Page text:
Having received the task force’s report and its legislative recommendations, the TLC dedicated most of it regular weekly meetings in February and March to studying, debating, and refining its work. The TLC has now released its proposed legislative package and a proposed process for electing interim bishops. The proposals are now in the hands of the delegates to the convening General Conference.

The process for electing interim episcopal leaders calls for electing Bishops Jones and Webb by General Conference acclimation, and then moving to elect an additional number of interim bishops as recommended by the TLC. Additional interim bishops elected in 2024 would serve for just two years, not standing for re-election in 2026 unless two-thirds of the delegates voted to include them on the ballot.

“I think it would be premature to move directly to the election of bishops for full terms at the convening General Conference,” said the Rev. Keith Boyette, the GM Church’s Chief Connectional Officer. “The delegates will have achieved more than enough if they can codify the role and responsibilities of bishops, how they will be elected, the duration of their terms, and how the Church will hold them accountable to the high calling of the episcopal office.”

Among other things, the legislative package defines bishops as the Church’s general superintendents, with responsibility for proclaiming and teaching the Christian faith, overseeing the spiritual and temporal affairs of the Church, fixing pastoral appointments in local churches and other ministry settings, and, in partnership with other general Church and annual conference leaders, advancing the Church’s missional priorities as set forth by the General Conference. It proposes that bishops serve for a maximum of two six-year terms.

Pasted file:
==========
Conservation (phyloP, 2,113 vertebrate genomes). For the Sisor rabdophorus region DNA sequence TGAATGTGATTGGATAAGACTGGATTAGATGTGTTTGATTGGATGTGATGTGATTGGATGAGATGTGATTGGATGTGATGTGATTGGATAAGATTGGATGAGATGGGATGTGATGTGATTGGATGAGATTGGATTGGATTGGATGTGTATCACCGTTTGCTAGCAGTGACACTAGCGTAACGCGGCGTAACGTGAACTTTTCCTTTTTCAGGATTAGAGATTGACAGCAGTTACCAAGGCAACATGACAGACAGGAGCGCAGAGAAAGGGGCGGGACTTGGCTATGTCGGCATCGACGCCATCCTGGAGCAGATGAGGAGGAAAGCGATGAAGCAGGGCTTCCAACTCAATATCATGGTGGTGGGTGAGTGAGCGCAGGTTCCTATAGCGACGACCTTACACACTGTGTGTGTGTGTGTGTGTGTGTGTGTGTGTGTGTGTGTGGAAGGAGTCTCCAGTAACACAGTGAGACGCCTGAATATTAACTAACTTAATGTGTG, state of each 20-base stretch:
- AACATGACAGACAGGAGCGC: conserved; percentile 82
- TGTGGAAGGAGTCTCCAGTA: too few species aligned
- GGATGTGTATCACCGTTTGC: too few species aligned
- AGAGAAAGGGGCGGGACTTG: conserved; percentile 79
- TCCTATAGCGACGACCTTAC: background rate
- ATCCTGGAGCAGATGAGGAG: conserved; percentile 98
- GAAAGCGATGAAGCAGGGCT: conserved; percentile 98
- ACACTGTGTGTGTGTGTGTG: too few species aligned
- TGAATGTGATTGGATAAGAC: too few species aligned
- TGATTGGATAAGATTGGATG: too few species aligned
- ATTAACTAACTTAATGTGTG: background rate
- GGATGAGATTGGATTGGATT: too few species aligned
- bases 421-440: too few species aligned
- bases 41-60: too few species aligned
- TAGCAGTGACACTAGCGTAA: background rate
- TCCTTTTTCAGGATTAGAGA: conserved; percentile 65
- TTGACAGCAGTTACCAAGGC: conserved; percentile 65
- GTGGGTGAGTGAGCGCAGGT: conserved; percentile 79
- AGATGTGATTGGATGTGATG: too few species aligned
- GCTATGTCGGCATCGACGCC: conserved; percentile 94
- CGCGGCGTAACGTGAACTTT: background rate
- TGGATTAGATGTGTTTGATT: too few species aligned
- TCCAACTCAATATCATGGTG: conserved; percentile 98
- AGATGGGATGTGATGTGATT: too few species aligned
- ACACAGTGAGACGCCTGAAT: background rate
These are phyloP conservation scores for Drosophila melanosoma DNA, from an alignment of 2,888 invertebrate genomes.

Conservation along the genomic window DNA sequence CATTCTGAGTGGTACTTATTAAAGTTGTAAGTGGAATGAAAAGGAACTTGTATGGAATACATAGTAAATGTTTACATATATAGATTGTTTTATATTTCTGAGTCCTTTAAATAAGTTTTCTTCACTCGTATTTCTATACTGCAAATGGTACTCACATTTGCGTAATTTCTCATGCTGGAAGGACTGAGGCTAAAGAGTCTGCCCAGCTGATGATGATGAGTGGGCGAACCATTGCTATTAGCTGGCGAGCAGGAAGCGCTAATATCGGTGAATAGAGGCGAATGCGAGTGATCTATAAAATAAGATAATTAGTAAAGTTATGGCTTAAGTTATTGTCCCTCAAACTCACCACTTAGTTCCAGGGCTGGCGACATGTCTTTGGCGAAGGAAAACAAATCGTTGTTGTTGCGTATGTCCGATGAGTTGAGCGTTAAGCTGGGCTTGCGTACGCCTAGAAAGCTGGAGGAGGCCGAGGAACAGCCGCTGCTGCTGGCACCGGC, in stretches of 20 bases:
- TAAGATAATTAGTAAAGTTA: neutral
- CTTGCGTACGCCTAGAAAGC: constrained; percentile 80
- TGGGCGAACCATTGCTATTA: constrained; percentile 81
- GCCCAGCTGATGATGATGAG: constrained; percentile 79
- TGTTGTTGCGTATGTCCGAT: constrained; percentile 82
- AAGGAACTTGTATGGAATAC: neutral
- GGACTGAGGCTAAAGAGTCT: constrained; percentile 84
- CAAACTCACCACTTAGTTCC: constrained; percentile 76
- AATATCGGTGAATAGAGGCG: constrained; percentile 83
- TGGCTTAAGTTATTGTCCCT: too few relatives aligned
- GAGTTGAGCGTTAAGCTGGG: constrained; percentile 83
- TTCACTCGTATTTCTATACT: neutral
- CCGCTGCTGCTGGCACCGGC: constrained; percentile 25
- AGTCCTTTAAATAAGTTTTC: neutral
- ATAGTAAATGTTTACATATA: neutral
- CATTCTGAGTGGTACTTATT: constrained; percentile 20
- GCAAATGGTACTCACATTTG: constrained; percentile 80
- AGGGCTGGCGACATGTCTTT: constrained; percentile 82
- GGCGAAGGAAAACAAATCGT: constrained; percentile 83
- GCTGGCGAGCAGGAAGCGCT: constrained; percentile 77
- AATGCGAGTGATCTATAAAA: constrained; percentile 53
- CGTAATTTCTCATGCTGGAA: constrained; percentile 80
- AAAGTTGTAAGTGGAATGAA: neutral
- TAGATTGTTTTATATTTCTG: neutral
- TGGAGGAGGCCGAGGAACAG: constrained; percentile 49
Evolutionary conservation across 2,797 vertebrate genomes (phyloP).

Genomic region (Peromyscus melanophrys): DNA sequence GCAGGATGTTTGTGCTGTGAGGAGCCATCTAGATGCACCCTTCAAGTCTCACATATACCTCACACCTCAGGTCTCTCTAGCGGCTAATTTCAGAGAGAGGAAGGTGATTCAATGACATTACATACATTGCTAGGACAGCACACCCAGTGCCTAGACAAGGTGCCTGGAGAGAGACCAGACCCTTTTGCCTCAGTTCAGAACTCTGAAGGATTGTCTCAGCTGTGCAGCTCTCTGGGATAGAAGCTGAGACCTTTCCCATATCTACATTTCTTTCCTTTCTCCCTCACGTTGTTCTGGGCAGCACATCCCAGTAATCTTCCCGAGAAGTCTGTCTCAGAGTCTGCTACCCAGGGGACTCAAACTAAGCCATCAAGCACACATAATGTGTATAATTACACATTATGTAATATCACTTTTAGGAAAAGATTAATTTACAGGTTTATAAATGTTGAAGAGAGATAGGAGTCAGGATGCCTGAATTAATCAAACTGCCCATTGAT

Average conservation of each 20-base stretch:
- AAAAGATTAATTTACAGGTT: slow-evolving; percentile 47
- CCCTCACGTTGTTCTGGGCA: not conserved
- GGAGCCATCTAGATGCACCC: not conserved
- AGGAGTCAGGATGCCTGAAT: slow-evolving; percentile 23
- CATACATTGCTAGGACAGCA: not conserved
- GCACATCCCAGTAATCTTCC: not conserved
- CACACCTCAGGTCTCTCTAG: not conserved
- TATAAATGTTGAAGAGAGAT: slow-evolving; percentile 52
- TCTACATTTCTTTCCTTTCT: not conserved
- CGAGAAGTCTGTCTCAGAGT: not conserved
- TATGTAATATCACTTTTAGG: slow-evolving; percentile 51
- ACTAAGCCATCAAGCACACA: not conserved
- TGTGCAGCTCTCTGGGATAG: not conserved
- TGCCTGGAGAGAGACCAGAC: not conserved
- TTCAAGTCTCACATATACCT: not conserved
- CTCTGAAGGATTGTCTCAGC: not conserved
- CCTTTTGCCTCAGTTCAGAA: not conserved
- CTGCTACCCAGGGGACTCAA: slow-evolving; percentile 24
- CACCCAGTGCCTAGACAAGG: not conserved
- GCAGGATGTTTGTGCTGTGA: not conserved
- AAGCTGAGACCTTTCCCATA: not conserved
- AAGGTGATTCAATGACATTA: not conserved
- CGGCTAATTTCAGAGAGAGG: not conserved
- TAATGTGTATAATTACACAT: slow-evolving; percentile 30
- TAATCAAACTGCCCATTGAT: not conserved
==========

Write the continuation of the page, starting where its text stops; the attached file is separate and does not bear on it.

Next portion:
The package also calls for a General Committee on Episcopacy, composed of at least six clergy and six lay members. Its purpose is to “foster a healthy and effective episcopacy in the Global Methodist Church,” evaluate the work of bishops, and receive and investigate complaints against them, and provide for a trial when necessary.

“With some justification, GM Church members are wary of the episcopal office; I am one with them,” said Nicklas. “However, our convening General Conference delegates are being handed proposals and recommendations that have received the faithful and thoughtful attention of people who want the very best for the Global Methodist Church. Our prayers are with the delegates as they discern, debate, and perfect the work we have done.”

Read the Report of the Task Force on the Nature of the Episcopacy.

Read the TLC’s proposed legislative recommendations.

Read the proposed process for electing interim bishops.

Future Crossroads articles will continue to report on the proposed nature of the episcopacy.

Readers can learn more about the Global Methodist Church by exploring its website, and now they can follow all the details about the convening General Conference by visiting So the World Will Know, the Conference’s official website.

El reverendo Walter Fenton es el responsable de conexión adjunto de Iglesia Metodista Global.